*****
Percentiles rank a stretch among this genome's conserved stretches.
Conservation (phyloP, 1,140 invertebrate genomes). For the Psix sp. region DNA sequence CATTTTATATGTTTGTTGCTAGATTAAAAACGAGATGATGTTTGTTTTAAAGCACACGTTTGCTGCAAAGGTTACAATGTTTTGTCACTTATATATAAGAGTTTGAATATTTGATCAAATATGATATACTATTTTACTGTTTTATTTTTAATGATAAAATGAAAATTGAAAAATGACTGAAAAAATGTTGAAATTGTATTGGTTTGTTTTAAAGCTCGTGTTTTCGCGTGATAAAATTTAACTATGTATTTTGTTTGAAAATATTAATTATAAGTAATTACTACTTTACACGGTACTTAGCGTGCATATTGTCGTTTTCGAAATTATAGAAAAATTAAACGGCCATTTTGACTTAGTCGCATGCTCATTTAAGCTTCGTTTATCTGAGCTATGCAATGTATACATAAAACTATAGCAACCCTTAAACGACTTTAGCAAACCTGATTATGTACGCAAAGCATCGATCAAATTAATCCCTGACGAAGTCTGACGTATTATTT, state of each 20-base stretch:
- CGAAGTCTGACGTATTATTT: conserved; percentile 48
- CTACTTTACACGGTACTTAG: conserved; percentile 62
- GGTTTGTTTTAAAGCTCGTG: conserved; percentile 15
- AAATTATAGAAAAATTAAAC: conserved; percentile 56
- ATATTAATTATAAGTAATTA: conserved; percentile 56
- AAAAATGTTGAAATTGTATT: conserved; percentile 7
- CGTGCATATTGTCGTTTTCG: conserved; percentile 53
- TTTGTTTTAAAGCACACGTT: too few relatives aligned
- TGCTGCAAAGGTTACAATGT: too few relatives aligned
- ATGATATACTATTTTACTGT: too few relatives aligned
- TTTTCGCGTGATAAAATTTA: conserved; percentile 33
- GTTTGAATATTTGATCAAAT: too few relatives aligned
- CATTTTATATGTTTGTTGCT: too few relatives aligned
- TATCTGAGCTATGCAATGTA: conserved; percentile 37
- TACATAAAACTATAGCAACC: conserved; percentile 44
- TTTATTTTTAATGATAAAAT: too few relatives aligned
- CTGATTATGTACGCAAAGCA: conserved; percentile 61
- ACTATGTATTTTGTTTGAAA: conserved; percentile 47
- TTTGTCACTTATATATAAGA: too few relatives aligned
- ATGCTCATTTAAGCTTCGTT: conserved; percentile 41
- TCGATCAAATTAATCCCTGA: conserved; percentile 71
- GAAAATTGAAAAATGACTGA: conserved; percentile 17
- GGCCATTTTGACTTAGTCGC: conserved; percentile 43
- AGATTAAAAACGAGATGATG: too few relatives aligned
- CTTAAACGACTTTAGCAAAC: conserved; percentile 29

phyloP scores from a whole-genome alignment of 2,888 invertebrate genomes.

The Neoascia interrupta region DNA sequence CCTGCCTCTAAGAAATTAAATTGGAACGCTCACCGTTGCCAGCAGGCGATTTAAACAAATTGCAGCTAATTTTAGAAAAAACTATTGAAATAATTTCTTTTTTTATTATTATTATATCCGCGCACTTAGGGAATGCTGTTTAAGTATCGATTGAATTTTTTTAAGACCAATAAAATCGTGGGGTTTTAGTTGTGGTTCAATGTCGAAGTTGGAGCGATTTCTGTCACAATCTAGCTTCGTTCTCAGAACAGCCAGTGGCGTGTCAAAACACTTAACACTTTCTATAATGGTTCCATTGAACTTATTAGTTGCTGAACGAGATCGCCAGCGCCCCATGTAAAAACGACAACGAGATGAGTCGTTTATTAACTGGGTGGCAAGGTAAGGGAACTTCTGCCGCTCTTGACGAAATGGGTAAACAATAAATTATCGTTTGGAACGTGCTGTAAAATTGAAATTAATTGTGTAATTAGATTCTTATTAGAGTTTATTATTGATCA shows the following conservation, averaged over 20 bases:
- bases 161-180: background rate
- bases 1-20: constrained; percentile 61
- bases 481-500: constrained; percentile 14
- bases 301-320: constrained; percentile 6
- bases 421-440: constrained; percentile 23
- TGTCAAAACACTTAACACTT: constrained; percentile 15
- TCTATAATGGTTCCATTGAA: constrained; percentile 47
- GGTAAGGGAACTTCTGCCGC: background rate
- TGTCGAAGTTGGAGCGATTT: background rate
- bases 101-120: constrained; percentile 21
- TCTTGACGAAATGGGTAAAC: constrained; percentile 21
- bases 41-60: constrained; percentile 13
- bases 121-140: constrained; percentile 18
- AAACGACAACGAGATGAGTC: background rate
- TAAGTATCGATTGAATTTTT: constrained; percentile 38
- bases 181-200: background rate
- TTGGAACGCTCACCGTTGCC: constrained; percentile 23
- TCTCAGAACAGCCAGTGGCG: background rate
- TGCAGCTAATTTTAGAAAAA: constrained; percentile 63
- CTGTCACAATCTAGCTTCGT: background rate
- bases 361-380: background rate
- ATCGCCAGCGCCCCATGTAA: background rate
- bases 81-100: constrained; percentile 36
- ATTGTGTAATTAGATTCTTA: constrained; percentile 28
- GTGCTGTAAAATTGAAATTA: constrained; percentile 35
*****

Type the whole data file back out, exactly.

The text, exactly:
Percentiles rank a stretch among this genome's conserved stretches.
Conservation (phyloP, 1,140 invertebrate genomes). For the Psix sp. region DNA sequence CATTTTATATGTTTGTTGCTAGATTAAAAACGAGATGATGTTTGTTTTAAAGCACACGTTTGCTGCAAAGGTTACAATGTTTTGTCACTTATATATAAGAGTTTGAATATTTGATCAAATATGATATACTATTTTACTGTTTTATTTTTAATGATAAAATGAAAATTGAAAAATGACTGAAAAAATGTTGAAATTGTATTGGTTTGTTTTAAAGCTCGTGTTTTCGCGTGATAAAATTTAACTATGTATTTTGTTTGAAAATATTAATTATAAGTAATTACTACTTTACACGGTACTTAGCGTGCATATTGTCGTTTTCGAAATTATAGAAAAATTAAACGGCCATTTTGACTTAGTCGCATGCTCATTTAAGCTTCGTTTATCTGAGCTATGCAATGTATACATAAAACTATAGCAACCCTTAAACGACTTTAGCAAACCTGATTATGTACGCAAAGCATCGATCAAATTAATCCCTGACGAAGTCTGACGTATTATTT, state of each 20-base stretch:
- CGAAGTCTGACGTATTATTT: conserved; percentile 48
- CTACTTTACACGGTACTTAG: conserved; percentile 62
- GGTTTGTTTTAAAGCTCGTG: conserved; percentile 15
- AAATTATAGAAAAATTAAAC: conserved; percentile 56
- ATATTAATTATAAGTAATTA: conserved; percentile 56
- AAAAATGTTGAAATTGTATT: conserved; percentile 7
- CGTGCATATTGTCGTTTTCG: conserved; percentile 53
- TTTGTTTTAAAGCACACGTT: too few relatives aligned
- TGCTGCAAAGGTTACAATGT: too few relatives aligned
- ATGATATACTATTTTACTGT: too few relatives aligned
- TTTTCGCGTGATAAAATTTA: conserved; percentile 33
- GTTTGAATATTTGATCAAAT: too few relatives aligned
- CATTTTATATGTTTGTTGCT: too few relatives aligned
- TATCTGAGCTATGCAATGTA: conserved; percentile 37
- TACATAAAACTATAGCAACC: conserved; percentile 44
- TTTATTTTTAATGATAAAAT: too few relatives aligned
- CTGATTATGTACGCAAAGCA: conserved; percentile 61
- ACTATGTATTTTGTTTGAAA: conserved; percentile 47
- TTTGTCACTTATATATAAGA: too few relatives aligned
- ATGCTCATTTAAGCTTCGTT: conserved; percentile 41
- TCGATCAAATTAATCCCTGA: conserved; percentile 71
- GAAAATTGAAAAATGACTGA: conserved; percentile 17
- GGCCATTTTGACTTAGTCGC: conserved; percentile 43
- AGATTAAAAACGAGATGATG: too few relatives aligned
- CTTAAACGACTTTAGCAAAC: conserved; percentile 29

phyloP scores from a whole-genome alignment of 2,888 invertebrate genomes.

The Neoascia interrupta region DNA sequence CCTGCCTCTAAGAAATTAAATTGGAACGCTCACCGTTGCCAGCAGGCGATTTAAACAAATTGCAGCTAATTTTAGAAAAAACTATTGAAATAATTTCTTTTTTTATTATTATTATATCCGCGCACTTAGGGAATGCTGTTTAAGTATCGATTGAATTTTTTTAAGACCAATAAAATCGTGGGGTTTTAGTTGTGGTTCAATGTCGAAGTTGGAGCGATTTCTGTCACAATCTAGCTTCGTTCTCAGAACAGCCAGTGGCGTGTCAAAACACTTAACACTTTCTATAATGGTTCCATTGAACTTATTAGTTGCTGAACGAGATCGCCAGCGCCCCATGTAAAAACGACAACGAGATGAGTCGTTTATTAACTGGGTGGCAAGGTAAGGGAACTTCTGCCGCTCTTGACGAAATGGGTAAACAATAAATTATCGTTTGGAACGTGCTGTAAAATTGAAATTAATTGTGTAATTAGATTCTTATTAGAGTTTATTATTGATCA shows the following conservation, averaged over 20 bases:
- bases 161-180: background rate
- bases 1-20: constrained; percentile 61
- bases 481-500: constrained; percentile 14
- bases 301-320: constrained; percentile 6
- bases 421-440: constrained; percentile 23
- TGTCAAAACACTTAACACTT: constrained; percentile 15
- TCTATAATGGTTCCATTGAA: constrained; percentile 47
- GGTAAGGGAACTTCTGCCGC: background rate
- TGTCGAAGTTGGAGCGATTT: background rate
- bases 101-120: constrained; percentile 21
- TCTTGACGAAATGGGTAAAC: constrained; percentile 21
- bases 41-60: constrained; percentile 13
- bases 121-140: constrained; percentile 18
- AAACGACAACGAGATGAGTC: background rate
- TAAGTATCGATTGAATTTTT: constrained; percentile 38
- bases 181-200: background rate
- TTGGAACGCTCACCGTTGCC: constrained; percentile 23
- TCTCAGAACAGCCAGTGGCG: background rate
- TGCAGCTAATTTTAGAAAAA: constrained; percentile 63
- CTGTCACAATCTAGCTTCGT: background rate
- bases 361-380: background rate
- ATCGCCAGCGCCCCATGTAA: background rate
- bases 81-100: constrained; percentile 36
- ATTGTGTAATTAGATTCTTA: constrained; percentile 28
- GTGCTGTAAAATTGAAATTA: constrained; percentile 35